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Ulterior Motives

June 2011

Private sector printers have been bad-mouthing in-plants since time immemorial. Hungry for business, they have long tried to shame governments/universities/companies into privatizing their printing, with claims of their own superior prices, quality and service.

So it's no surprise that the Washington State Department of Printing (PRT) has been enduring an onslaught of challenges, mudslinging and ridicule in recent years from the folks who want to print the state's work. Their bellyaching got the attention of a few politicians, who have called for the closure of the award-winning in-plant. But as in life, where the loudest are often the least informed, the data shows a different reality than those printers and senators were trying to portray.

In late April the State Auditor's Office finally released its report on the in-plant. Among the conclusions: "There is little clear cost savings to be gained" by eliminating the Department of Printing and using private companies; "Private printers do not necessarily charge lower costs"; and "Competition, not privatization, is the most important factor in keeping prices low."

Is anyone surprised by these findings?

It's hard to blame those printers for trying. Times are tough. They feel they deserve this business. But as the audit report noted, competition, not privatization will bring taxpayers the best deal. To better enable it, the report recommends allowing agencies to obtain competitive bids from private printers. And honestly, if a commercial printer can truly provide better, cheaper service for a project, it should win that business.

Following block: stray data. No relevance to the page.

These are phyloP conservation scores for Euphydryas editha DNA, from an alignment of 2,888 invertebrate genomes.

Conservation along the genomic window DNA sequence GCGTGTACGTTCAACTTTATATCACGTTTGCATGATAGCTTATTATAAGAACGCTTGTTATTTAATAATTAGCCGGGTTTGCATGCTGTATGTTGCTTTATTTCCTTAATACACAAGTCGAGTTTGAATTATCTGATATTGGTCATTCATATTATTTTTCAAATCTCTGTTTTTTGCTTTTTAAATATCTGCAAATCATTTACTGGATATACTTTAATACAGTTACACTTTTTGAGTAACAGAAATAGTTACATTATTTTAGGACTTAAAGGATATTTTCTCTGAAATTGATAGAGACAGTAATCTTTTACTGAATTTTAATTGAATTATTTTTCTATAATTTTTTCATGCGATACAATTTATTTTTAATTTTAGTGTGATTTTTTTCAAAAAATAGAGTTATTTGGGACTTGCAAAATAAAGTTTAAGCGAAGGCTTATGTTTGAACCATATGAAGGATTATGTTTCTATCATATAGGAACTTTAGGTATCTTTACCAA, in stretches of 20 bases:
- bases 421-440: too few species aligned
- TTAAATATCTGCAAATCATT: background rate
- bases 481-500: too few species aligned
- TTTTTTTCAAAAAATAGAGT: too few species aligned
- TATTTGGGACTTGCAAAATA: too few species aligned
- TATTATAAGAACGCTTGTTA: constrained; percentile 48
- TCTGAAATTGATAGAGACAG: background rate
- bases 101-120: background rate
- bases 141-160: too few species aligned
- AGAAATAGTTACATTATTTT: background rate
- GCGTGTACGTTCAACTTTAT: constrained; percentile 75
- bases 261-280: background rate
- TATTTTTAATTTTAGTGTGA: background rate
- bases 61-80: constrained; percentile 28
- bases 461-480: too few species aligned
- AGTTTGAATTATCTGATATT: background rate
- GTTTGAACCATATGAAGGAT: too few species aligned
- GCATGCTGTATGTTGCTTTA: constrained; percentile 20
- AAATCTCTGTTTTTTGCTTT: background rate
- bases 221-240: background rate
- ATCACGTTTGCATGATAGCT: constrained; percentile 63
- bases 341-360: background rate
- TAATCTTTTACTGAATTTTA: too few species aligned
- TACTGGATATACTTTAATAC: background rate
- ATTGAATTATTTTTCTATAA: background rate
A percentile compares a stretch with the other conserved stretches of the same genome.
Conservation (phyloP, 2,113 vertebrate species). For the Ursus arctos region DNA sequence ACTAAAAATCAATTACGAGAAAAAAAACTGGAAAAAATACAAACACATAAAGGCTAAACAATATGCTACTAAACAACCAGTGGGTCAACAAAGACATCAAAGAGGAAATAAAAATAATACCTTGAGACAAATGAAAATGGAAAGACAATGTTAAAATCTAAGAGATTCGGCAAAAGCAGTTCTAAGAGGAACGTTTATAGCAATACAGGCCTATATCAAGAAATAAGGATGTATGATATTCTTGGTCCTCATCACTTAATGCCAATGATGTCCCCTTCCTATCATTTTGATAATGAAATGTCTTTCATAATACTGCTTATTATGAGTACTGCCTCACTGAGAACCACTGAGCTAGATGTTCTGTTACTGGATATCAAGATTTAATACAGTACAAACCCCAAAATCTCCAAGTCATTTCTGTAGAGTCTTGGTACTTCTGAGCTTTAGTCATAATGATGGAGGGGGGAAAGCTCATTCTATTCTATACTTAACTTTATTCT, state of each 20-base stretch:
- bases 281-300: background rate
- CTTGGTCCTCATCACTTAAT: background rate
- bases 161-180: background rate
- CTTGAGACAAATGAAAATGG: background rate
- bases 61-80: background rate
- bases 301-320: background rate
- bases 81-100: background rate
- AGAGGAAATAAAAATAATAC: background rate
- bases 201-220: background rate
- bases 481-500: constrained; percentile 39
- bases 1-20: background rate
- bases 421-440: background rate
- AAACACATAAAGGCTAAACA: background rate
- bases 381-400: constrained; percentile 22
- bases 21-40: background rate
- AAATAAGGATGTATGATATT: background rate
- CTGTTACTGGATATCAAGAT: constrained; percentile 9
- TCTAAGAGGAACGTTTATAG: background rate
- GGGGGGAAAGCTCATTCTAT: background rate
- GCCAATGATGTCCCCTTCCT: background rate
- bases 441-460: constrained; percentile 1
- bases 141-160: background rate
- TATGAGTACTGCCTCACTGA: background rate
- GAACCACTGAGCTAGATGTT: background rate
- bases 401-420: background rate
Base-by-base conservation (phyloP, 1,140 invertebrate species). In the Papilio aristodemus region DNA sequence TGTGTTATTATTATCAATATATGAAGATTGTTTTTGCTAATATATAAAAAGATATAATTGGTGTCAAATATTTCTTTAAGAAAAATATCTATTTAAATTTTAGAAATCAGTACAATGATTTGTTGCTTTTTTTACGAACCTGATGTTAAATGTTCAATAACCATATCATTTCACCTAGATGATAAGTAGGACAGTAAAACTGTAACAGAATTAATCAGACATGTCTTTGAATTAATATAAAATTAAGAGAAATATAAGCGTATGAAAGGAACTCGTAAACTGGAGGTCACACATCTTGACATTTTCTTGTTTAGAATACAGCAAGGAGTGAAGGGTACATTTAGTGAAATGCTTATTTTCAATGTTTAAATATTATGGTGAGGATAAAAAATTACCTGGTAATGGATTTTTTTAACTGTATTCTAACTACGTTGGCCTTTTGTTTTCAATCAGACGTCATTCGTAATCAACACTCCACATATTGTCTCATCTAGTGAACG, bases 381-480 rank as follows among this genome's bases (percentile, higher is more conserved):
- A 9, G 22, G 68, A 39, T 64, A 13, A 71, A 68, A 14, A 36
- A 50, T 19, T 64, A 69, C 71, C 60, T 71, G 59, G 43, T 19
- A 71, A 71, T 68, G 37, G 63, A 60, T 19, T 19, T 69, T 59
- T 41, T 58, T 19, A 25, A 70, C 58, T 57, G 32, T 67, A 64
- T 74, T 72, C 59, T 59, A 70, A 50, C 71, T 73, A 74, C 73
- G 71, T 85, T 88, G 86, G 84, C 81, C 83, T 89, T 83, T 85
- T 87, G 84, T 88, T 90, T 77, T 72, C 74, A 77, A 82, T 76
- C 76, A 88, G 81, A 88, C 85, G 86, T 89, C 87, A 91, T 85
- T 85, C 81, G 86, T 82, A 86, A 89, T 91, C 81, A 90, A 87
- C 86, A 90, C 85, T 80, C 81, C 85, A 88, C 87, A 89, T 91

This is a far better idea than full privatization, which only ensures the parent organization has no recourse but to rely on the private sector (which, frankly, will have little motivation to continue offering those sweet deals once the in-plant is gone). Also, competing with outside printers compels in-plants to become sharper, improve their services and cut waste.

I'm glad to note that, when faced with claims of the in-plant's inefficiency, the state hired an outside auditor to collect data, rather than just trusting hearsay (and ulterior motives). Too many in-plants have been closed without any effort to gather performance and cost data.

The audit report likely made State Auditor Brian Sonntag grit his teeth, after earlier calling for PRT to be privatized. The report's tacit acknowledgement that perhaps having an in-plant isn't such a bad thing after all was validated when PRT was named the recipient of the In-Plant Printing and Mailing Association's prestigious Management Award, which recognizes it as an outstanding in-house publishing operation that excels in efficient management practices.

The IPMA award couldn't have come at a better time. With the release of the auditor's report just days later, it was basically a double slap in the face to those senators and their mudslinging commercial printer allies who were screaming about PRT's inefficiency, without any data to back them up. No word yet on how they're taking this one-two punch.



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